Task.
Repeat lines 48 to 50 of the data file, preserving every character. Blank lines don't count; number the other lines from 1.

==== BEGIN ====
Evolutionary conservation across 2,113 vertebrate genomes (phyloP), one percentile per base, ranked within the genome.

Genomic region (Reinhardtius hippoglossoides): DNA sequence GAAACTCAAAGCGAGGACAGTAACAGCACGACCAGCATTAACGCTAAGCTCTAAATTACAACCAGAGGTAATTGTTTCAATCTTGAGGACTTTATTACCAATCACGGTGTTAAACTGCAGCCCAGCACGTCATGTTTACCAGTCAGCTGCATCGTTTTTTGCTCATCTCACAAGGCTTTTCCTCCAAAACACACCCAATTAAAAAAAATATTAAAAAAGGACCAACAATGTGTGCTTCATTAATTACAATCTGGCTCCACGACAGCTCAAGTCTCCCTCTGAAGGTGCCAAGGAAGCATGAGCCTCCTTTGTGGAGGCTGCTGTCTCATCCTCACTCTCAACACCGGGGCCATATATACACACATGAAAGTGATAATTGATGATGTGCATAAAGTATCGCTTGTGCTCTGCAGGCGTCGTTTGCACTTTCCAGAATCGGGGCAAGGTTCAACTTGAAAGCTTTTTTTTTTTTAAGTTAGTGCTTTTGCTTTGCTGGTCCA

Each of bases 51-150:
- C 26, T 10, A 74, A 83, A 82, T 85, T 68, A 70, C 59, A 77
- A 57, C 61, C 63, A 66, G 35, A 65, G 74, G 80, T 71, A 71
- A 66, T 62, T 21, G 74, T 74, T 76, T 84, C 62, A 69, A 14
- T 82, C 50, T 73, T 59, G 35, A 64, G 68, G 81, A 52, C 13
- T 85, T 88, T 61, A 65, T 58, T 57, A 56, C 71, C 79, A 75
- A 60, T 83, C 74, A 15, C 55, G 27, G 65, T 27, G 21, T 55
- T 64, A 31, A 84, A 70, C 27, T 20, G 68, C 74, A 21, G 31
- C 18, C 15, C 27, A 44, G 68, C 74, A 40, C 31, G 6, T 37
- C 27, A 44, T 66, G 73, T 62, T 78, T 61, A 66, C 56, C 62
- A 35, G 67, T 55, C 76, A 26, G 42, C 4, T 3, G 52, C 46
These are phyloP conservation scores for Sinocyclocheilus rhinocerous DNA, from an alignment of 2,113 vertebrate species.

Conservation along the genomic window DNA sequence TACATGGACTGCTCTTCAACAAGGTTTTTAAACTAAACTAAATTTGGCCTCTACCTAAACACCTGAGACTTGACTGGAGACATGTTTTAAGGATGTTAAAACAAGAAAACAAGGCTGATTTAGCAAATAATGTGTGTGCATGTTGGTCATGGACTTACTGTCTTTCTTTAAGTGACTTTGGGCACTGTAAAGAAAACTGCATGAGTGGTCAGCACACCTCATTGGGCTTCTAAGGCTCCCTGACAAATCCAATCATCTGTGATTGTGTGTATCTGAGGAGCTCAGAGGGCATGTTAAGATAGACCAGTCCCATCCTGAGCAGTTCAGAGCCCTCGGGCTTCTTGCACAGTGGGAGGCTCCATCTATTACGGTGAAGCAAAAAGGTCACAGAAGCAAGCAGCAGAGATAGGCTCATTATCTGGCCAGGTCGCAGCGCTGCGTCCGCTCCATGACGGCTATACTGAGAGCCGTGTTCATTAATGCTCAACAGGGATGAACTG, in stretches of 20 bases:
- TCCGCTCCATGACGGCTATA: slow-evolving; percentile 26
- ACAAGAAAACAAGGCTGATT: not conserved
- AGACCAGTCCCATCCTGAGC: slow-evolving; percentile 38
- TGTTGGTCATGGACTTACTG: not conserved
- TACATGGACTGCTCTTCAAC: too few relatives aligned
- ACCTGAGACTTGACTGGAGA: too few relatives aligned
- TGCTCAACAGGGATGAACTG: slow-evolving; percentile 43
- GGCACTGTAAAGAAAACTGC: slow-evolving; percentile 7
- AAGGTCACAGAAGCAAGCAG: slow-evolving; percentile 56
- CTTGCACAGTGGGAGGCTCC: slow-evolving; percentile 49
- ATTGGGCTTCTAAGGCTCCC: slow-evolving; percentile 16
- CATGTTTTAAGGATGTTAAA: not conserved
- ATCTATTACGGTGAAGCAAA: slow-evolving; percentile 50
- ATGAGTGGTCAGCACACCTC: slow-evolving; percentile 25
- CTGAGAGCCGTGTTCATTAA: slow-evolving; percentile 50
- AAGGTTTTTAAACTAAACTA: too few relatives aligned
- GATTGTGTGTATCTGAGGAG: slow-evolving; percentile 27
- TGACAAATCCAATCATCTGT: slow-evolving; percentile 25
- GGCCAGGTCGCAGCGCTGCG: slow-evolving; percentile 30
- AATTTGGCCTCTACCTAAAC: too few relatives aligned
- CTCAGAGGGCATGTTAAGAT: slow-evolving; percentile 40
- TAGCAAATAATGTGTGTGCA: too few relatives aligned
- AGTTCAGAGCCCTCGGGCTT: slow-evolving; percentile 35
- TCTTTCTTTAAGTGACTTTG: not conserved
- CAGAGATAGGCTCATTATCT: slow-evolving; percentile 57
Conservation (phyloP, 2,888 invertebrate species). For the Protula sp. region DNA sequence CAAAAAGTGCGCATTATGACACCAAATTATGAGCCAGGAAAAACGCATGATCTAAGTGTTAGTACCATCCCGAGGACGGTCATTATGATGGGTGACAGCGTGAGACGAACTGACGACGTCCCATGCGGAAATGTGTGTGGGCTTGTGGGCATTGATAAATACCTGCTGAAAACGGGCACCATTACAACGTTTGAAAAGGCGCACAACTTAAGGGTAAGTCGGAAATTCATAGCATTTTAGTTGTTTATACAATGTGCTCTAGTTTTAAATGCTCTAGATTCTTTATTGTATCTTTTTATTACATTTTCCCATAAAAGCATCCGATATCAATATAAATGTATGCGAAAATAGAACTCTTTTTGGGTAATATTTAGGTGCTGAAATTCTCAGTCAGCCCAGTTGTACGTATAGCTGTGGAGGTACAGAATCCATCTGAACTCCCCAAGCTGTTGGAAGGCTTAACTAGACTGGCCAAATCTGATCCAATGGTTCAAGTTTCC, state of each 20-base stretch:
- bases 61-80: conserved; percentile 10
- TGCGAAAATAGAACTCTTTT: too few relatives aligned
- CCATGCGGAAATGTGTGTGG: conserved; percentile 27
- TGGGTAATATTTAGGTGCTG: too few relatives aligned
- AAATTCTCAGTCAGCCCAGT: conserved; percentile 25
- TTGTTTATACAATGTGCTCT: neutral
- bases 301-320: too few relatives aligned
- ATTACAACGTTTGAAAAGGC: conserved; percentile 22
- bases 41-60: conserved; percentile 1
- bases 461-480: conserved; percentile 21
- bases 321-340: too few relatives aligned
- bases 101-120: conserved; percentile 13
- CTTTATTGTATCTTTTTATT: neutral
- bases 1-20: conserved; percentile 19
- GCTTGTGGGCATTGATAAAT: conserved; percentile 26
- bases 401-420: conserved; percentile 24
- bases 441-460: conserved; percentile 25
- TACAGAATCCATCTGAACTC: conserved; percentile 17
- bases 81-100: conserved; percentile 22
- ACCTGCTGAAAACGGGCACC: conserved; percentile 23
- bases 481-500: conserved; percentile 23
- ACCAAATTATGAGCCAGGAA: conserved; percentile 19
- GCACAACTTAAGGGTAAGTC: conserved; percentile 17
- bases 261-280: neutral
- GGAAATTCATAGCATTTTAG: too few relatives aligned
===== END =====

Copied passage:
- bases 301-320: too few relatives aligned
- ATTACAACGTTTGAAAAGGC: conserved; percentile 22
- bases 41-60: conserved; percentile 1